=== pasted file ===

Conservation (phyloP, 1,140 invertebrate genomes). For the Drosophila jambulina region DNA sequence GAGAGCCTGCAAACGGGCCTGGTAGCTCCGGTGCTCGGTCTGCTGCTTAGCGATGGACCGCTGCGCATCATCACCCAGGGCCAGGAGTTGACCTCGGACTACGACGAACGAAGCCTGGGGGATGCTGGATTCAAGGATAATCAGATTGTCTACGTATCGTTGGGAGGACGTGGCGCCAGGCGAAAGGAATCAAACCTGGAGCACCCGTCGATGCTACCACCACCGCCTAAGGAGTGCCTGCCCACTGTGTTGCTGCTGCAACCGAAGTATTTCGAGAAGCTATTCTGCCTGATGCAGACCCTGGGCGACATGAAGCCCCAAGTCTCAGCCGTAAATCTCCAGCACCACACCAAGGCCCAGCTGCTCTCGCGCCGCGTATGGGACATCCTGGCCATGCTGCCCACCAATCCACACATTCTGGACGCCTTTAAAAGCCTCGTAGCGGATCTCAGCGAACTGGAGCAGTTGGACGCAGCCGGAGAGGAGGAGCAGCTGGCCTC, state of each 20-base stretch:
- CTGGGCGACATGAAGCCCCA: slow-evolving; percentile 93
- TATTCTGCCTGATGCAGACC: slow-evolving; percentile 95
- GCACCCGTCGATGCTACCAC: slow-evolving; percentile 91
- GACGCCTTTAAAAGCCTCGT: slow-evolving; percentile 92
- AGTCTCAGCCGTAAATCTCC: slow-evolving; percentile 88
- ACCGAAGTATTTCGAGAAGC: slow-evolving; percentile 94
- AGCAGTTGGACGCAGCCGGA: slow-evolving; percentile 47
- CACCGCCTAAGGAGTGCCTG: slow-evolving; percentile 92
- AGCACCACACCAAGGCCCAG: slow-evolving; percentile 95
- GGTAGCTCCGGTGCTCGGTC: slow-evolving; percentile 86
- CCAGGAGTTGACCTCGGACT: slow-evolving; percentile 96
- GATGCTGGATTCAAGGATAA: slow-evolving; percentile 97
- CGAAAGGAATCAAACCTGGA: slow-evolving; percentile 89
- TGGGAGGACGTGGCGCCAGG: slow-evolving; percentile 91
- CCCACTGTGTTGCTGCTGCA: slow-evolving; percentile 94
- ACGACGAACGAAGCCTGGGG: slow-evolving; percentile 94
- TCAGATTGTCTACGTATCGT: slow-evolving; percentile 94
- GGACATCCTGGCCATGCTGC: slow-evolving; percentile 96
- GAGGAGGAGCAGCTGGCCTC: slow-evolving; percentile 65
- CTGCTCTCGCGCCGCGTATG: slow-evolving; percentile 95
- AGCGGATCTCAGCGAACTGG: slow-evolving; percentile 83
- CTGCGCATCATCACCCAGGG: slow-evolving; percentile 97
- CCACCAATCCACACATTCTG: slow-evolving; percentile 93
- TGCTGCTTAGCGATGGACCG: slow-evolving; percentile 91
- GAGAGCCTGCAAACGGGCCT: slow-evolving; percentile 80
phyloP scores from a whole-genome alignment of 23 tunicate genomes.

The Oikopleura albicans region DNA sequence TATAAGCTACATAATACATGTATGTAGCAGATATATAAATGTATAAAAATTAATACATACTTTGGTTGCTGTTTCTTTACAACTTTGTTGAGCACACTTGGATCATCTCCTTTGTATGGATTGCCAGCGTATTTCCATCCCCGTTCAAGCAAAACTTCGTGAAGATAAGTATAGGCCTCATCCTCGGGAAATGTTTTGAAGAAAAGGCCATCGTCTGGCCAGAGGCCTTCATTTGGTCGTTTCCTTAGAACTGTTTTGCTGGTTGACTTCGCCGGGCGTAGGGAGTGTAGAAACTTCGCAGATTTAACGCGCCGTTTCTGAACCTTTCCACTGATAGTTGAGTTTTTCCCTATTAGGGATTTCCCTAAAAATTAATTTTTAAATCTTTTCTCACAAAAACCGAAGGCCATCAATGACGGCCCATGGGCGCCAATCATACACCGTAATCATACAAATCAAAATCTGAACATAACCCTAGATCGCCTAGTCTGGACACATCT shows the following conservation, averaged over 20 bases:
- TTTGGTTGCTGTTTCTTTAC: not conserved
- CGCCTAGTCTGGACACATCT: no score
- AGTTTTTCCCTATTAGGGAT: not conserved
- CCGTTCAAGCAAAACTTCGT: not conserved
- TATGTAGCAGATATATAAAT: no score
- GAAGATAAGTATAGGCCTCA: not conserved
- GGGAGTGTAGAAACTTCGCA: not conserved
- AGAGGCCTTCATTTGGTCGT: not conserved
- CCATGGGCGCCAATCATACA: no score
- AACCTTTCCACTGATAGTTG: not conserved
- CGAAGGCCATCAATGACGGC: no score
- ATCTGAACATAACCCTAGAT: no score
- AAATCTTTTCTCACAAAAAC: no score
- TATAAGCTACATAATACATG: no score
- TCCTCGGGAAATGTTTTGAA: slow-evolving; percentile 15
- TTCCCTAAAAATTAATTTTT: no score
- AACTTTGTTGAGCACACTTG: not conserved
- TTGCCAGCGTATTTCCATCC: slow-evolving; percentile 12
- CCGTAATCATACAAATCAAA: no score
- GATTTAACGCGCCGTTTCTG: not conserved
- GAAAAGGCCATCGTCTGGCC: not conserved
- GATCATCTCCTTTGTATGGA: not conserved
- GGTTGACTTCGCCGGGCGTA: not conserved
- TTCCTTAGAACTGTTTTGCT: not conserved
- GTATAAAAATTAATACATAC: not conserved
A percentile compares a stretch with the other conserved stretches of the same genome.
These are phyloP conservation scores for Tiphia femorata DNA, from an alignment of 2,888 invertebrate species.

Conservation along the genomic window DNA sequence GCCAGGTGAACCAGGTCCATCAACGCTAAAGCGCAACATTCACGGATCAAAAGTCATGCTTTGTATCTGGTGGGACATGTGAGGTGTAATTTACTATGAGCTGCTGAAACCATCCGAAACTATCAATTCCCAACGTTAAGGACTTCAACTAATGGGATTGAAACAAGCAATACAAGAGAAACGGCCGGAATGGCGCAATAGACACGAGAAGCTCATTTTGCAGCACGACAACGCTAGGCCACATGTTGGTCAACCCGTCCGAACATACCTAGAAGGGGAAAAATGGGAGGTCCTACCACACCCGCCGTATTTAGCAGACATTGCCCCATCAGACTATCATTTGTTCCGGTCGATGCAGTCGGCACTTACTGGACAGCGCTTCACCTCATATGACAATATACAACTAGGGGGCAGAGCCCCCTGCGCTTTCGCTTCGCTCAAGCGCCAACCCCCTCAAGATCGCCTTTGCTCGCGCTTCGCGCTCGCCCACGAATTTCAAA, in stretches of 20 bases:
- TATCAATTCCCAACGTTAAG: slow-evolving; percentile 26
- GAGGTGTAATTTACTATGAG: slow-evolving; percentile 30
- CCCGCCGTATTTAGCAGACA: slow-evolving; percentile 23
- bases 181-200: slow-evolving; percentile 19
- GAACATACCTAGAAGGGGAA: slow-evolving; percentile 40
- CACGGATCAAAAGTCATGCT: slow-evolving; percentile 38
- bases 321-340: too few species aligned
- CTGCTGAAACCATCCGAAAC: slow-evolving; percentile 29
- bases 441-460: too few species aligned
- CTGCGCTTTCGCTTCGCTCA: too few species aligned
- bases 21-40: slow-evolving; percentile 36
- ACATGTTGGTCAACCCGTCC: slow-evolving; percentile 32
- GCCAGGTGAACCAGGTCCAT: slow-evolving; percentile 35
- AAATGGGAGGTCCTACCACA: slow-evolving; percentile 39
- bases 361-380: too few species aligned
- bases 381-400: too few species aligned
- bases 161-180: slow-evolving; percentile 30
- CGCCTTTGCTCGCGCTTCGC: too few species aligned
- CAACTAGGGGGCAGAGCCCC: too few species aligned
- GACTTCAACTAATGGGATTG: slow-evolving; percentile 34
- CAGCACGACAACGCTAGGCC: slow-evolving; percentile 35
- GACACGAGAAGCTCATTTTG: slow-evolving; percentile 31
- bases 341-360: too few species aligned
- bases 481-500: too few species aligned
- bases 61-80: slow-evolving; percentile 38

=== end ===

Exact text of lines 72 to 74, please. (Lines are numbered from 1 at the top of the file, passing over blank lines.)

- bases 381-400: too few species aligned
- bases 161-180: slow-evolving; percentile 30
- CGCCTTTGCTCGCGCTTCGC: too few species aligned